Current Reviews


Our Fighting Forces featuring The Losers #1

Posted: Tuesday, September 21, 2010
By: Michael Deeley

B. Clay Moore
Chad Hardin, Wayne Faucher
DC Comics
The Losers are my favorite wartime characters. They were four men from different branches of the military who'd lost men under their command. (There's also the metafictional element of how all these characters had also lost series.) Luck, or even fate, brought them together and they kept working on "special" missions for the Allied forces. These were usually suicide missions where they had to act as decoys or distract the enemy forces. On top of that, they had notoriously bad luck.

This issue is no different. The Losers are tasked to be decoys for German forces stationed at an airstrip. They think it's a suicide mission. So their "distraction" becomes "go down in a blaze of glory". Four men manage to kill an entire German platoon and destroy their base. They even manage to steal one of the German's planes and use it against them. Now that's some old-school basassery! But in true Losers' fashion, their victory is regarded a failure because it loused up larger plans they weren't told about.

I like the Losers because their very premise is a cynical view of the military. Military leaders will sacrifice men's lives if it achieves victory over an enemy. But they don't tell the men that. The Losers' are not only sent on suicide missions, their leaders tell them its suicide to their faces! This story perfectly captures the futile heroism of the team. I'm excited to read more Losers stories from the Silver and Bronze age.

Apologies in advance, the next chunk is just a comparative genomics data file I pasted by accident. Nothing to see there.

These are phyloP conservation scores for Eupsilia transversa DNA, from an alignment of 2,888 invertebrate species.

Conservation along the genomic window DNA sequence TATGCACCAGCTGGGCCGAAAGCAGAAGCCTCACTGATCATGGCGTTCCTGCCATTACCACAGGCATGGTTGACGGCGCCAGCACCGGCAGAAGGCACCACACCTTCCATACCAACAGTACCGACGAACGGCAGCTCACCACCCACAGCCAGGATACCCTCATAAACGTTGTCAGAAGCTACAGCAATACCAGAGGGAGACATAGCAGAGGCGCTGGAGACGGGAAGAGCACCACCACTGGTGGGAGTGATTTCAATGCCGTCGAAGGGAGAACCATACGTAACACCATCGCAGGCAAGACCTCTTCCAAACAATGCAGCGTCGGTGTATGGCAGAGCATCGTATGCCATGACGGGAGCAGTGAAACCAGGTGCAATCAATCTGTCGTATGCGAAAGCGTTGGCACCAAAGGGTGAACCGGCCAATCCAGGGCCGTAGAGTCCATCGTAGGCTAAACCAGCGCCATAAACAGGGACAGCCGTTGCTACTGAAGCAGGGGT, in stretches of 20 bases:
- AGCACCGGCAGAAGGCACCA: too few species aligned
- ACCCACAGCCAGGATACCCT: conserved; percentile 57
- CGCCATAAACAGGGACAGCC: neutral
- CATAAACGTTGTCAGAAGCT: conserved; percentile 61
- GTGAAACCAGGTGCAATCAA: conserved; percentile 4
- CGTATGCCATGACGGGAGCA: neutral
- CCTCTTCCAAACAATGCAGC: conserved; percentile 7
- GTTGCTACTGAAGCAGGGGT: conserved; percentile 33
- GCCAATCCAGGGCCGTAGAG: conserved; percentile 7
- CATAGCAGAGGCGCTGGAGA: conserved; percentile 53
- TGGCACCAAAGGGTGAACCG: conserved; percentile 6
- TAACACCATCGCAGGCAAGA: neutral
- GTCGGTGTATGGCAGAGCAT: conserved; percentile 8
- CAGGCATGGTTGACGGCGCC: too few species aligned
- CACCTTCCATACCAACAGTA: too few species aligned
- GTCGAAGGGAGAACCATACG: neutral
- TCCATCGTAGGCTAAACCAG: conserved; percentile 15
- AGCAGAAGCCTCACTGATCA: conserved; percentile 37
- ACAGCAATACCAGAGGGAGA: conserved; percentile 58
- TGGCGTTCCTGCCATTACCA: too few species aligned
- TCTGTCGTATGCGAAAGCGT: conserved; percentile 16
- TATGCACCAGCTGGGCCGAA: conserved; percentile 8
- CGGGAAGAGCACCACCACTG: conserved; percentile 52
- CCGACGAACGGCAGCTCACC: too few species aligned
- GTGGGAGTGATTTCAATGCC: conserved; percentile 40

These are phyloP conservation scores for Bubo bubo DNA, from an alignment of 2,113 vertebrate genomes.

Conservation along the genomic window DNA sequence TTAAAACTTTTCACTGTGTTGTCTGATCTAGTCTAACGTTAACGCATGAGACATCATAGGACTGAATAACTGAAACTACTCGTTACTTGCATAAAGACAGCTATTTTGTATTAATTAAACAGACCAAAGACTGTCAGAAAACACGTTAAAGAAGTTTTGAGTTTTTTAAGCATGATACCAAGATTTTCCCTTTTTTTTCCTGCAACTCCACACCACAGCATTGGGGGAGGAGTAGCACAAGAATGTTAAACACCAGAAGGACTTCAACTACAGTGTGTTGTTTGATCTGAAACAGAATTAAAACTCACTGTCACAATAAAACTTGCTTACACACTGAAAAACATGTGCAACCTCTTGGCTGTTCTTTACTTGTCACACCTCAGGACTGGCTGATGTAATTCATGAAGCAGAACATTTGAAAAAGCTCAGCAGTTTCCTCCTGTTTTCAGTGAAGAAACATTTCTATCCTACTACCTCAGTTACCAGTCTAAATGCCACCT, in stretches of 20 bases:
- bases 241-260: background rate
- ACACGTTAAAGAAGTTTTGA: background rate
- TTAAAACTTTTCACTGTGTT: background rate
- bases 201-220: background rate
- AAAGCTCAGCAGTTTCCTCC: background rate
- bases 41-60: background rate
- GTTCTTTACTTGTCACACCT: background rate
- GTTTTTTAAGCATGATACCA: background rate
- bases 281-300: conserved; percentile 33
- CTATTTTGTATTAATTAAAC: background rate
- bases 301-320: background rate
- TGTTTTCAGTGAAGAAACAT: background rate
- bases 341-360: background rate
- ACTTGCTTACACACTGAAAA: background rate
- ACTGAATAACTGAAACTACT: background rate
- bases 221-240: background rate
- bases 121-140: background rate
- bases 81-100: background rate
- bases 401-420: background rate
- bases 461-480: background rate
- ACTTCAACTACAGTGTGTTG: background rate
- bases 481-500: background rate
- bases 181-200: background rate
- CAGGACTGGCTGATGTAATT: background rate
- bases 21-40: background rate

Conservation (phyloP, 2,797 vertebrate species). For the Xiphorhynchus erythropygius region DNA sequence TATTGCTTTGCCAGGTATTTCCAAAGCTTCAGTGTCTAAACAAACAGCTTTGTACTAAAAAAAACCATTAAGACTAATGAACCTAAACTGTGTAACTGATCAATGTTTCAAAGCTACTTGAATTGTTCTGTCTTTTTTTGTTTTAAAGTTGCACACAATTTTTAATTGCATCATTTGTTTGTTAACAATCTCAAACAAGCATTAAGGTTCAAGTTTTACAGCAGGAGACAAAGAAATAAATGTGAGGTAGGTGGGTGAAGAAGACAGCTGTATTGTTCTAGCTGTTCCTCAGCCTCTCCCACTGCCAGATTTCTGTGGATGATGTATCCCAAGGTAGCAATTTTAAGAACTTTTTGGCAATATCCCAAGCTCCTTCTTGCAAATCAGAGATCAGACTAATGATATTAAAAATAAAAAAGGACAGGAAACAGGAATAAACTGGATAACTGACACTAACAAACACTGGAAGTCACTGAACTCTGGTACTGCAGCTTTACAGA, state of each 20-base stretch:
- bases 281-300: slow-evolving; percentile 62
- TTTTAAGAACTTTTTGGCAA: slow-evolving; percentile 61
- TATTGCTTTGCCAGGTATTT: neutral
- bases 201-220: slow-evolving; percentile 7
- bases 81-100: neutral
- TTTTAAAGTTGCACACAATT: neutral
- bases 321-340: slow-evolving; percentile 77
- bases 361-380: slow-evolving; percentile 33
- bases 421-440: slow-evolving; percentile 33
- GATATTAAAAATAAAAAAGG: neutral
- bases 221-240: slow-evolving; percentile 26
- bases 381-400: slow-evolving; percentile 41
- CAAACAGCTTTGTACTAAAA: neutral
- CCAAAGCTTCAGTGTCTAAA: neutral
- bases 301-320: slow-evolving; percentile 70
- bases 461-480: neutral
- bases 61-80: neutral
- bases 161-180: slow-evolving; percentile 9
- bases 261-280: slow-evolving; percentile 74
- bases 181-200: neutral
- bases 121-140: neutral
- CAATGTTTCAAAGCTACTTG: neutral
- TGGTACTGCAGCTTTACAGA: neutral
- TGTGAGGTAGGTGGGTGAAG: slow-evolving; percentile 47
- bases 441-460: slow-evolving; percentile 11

Unfortunately, this great story is hurt by its art. It's not bad; it's just inappropriate for the story. This is a violent war story about men ready and willing to die. But it's drawn like a superhero comic. The coloring is too bright and the inking is too light. It just doesn't feel like a serious war story. Again, the art itself does not look terrible. It just doesn't match the tone of the story. It should be rougher; more realistic; tougher.

If you've never read a Losers story before, this is a great place to start. Then pick up the hardcover collection of 'Losers' comics by Jack Kirby. The artwork is grittier and rougher than this comic. Yeah, Kirby's artwork is better than this book's. What a shock.

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